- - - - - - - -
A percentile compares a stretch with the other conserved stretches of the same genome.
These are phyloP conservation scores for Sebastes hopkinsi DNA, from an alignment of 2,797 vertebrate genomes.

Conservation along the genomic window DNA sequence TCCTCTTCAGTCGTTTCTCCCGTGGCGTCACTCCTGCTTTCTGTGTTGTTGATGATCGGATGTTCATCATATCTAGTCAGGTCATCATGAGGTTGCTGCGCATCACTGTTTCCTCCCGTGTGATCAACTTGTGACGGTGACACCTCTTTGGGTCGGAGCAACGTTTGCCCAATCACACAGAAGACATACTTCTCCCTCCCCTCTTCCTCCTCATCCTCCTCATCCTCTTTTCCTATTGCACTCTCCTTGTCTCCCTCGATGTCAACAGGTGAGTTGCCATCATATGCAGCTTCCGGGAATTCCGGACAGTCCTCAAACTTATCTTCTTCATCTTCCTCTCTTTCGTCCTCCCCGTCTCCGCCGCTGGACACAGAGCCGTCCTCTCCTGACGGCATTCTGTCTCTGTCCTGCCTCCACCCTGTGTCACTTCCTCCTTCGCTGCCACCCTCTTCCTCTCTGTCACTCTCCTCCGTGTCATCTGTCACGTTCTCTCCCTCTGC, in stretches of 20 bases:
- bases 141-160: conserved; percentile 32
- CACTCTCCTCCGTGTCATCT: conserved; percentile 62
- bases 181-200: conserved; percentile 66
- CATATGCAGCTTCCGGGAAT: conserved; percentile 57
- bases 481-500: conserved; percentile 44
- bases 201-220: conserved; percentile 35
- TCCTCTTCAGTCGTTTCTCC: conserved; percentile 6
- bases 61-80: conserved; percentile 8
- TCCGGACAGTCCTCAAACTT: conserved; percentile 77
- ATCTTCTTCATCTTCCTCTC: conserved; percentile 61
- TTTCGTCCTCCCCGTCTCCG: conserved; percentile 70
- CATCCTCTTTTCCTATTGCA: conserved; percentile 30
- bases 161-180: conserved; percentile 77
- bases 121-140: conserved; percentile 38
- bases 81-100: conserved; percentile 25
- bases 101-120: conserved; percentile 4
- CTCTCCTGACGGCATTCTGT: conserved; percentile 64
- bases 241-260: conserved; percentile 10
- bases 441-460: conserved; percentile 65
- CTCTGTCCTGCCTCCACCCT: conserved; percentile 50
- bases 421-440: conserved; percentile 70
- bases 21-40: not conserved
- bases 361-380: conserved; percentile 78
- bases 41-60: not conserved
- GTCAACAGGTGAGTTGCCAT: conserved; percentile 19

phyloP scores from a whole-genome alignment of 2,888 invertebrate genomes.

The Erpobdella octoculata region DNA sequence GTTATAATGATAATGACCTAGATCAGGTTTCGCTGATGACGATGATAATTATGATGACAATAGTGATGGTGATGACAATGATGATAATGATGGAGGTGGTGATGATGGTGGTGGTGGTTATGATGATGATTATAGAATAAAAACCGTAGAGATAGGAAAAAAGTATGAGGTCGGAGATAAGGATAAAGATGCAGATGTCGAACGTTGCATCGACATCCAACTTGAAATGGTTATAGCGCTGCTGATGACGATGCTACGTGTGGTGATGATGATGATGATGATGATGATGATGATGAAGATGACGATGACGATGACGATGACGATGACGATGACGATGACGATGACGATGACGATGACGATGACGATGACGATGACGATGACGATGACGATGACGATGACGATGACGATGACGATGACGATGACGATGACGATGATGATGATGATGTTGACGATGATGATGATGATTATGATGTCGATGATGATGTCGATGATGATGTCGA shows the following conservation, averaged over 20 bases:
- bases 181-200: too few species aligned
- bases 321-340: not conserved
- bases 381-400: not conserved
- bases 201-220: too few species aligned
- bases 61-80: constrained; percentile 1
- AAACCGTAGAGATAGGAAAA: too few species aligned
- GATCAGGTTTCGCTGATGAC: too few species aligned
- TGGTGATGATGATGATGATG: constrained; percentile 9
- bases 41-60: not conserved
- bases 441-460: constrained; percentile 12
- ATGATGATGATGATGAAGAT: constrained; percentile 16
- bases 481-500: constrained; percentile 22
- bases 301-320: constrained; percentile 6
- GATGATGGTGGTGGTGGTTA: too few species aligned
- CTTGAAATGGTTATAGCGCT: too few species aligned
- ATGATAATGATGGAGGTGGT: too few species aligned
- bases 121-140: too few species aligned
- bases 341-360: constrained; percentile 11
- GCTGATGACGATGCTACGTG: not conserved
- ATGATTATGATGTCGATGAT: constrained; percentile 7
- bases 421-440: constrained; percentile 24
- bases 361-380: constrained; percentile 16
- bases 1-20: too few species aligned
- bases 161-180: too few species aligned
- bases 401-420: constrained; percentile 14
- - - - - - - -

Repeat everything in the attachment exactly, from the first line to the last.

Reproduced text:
A percentile compares a stretch with the other conserved stretches of the same genome.
These are phyloP conservation scores for Sebastes hopkinsi DNA, from an alignment of 2,797 vertebrate genomes.

Conservation along the genomic window DNA sequence TCCTCTTCAGTCGTTTCTCCCGTGGCGTCACTCCTGCTTTCTGTGTTGTTGATGATCGGATGTTCATCATATCTAGTCAGGTCATCATGAGGTTGCTGCGCATCACTGTTTCCTCCCGTGTGATCAACTTGTGACGGTGACACCTCTTTGGGTCGGAGCAACGTTTGCCCAATCACACAGAAGACATACTTCTCCCTCCCCTCTTCCTCCTCATCCTCCTCATCCTCTTTTCCTATTGCACTCTCCTTGTCTCCCTCGATGTCAACAGGTGAGTTGCCATCATATGCAGCTTCCGGGAATTCCGGACAGTCCTCAAACTTATCTTCTTCATCTTCCTCTCTTTCGTCCTCCCCGTCTCCGCCGCTGGACACAGAGCCGTCCTCTCCTGACGGCATTCTGTCTCTGTCCTGCCTCCACCCTGTGTCACTTCCTCCTTCGCTGCCACCCTCTTCCTCTCTGTCACTCTCCTCCGTGTCATCTGTCACGTTCTCTCCCTCTGC, in stretches of 20 bases:
- bases 141-160: conserved; percentile 32
- CACTCTCCTCCGTGTCATCT: conserved; percentile 62
- bases 181-200: conserved; percentile 66
- CATATGCAGCTTCCGGGAAT: conserved; percentile 57
- bases 481-500: conserved; percentile 44
- bases 201-220: conserved; percentile 35
- TCCTCTTCAGTCGTTTCTCC: conserved; percentile 6
- bases 61-80: conserved; percentile 8
- TCCGGACAGTCCTCAAACTT: conserved; percentile 77
- ATCTTCTTCATCTTCCTCTC: conserved; percentile 61
- TTTCGTCCTCCCCGTCTCCG: conserved; percentile 70
- CATCCTCTTTTCCTATTGCA: conserved; percentile 30
- bases 161-180: conserved; percentile 77
- bases 121-140: conserved; percentile 38
- bases 81-100: conserved; percentile 25
- bases 101-120: conserved; percentile 4
- CTCTCCTGACGGCATTCTGT: conserved; percentile 64
- bases 241-260: conserved; percentile 10
- bases 441-460: conserved; percentile 65
- CTCTGTCCTGCCTCCACCCT: conserved; percentile 50
- bases 421-440: conserved; percentile 70
- bases 21-40: not conserved
- bases 361-380: conserved; percentile 78
- bases 41-60: not conserved
- GTCAACAGGTGAGTTGCCAT: conserved; percentile 19

phyloP scores from a whole-genome alignment of 2,888 invertebrate genomes.

The Erpobdella octoculata region DNA sequence GTTATAATGATAATGACCTAGATCAGGTTTCGCTGATGACGATGATAATTATGATGACAATAGTGATGGTGATGACAATGATGATAATGATGGAGGTGGTGATGATGGTGGTGGTGGTTATGATGATGATTATAGAATAAAAACCGTAGAGATAGGAAAAAAGTATGAGGTCGGAGATAAGGATAAAGATGCAGATGTCGAACGTTGCATCGACATCCAACTTGAAATGGTTATAGCGCTGCTGATGACGATGCTACGTGTGGTGATGATGATGATGATGATGATGATGATGATGAAGATGACGATGACGATGACGATGACGATGACGATGACGATGACGATGACGATGACGATGACGATGACGATGACGATGACGATGACGATGACGATGACGATGACGATGACGATGACGATGACGATGACGATGACGATGATGATGATGATGTTGACGATGATGATGATGATTATGATGTCGATGATGATGTCGATGATGATGTCGA shows the following conservation, averaged over 20 bases:
- bases 181-200: too few species aligned
- bases 321-340: not conserved
- bases 381-400: not conserved
- bases 201-220: too few species aligned
- bases 61-80: constrained; percentile 1
- AAACCGTAGAGATAGGAAAA: too few species aligned
- GATCAGGTTTCGCTGATGAC: too few species aligned
- TGGTGATGATGATGATGATG: constrained; percentile 9
- bases 41-60: not conserved
- bases 441-460: constrained; percentile 12
- ATGATGATGATGATGAAGAT: constrained; percentile 16
- bases 481-500: constrained; percentile 22
- bases 301-320: constrained; percentile 6
- GATGATGGTGGTGGTGGTTA: too few species aligned
- CTTGAAATGGTTATAGCGCT: too few species aligned
- ATGATAATGATGGAGGTGGT: too few species aligned
- bases 121-140: too few species aligned
- bases 341-360: constrained; percentile 11
- GCTGATGACGATGCTACGTG: not conserved
- ATGATTATGATGTCGATGAT: constrained; percentile 7
- bases 421-440: constrained; percentile 24
- bases 361-380: constrained; percentile 16
- bases 1-20: too few species aligned
- bases 161-180: too few species aligned
- bases 401-420: constrained; percentile 14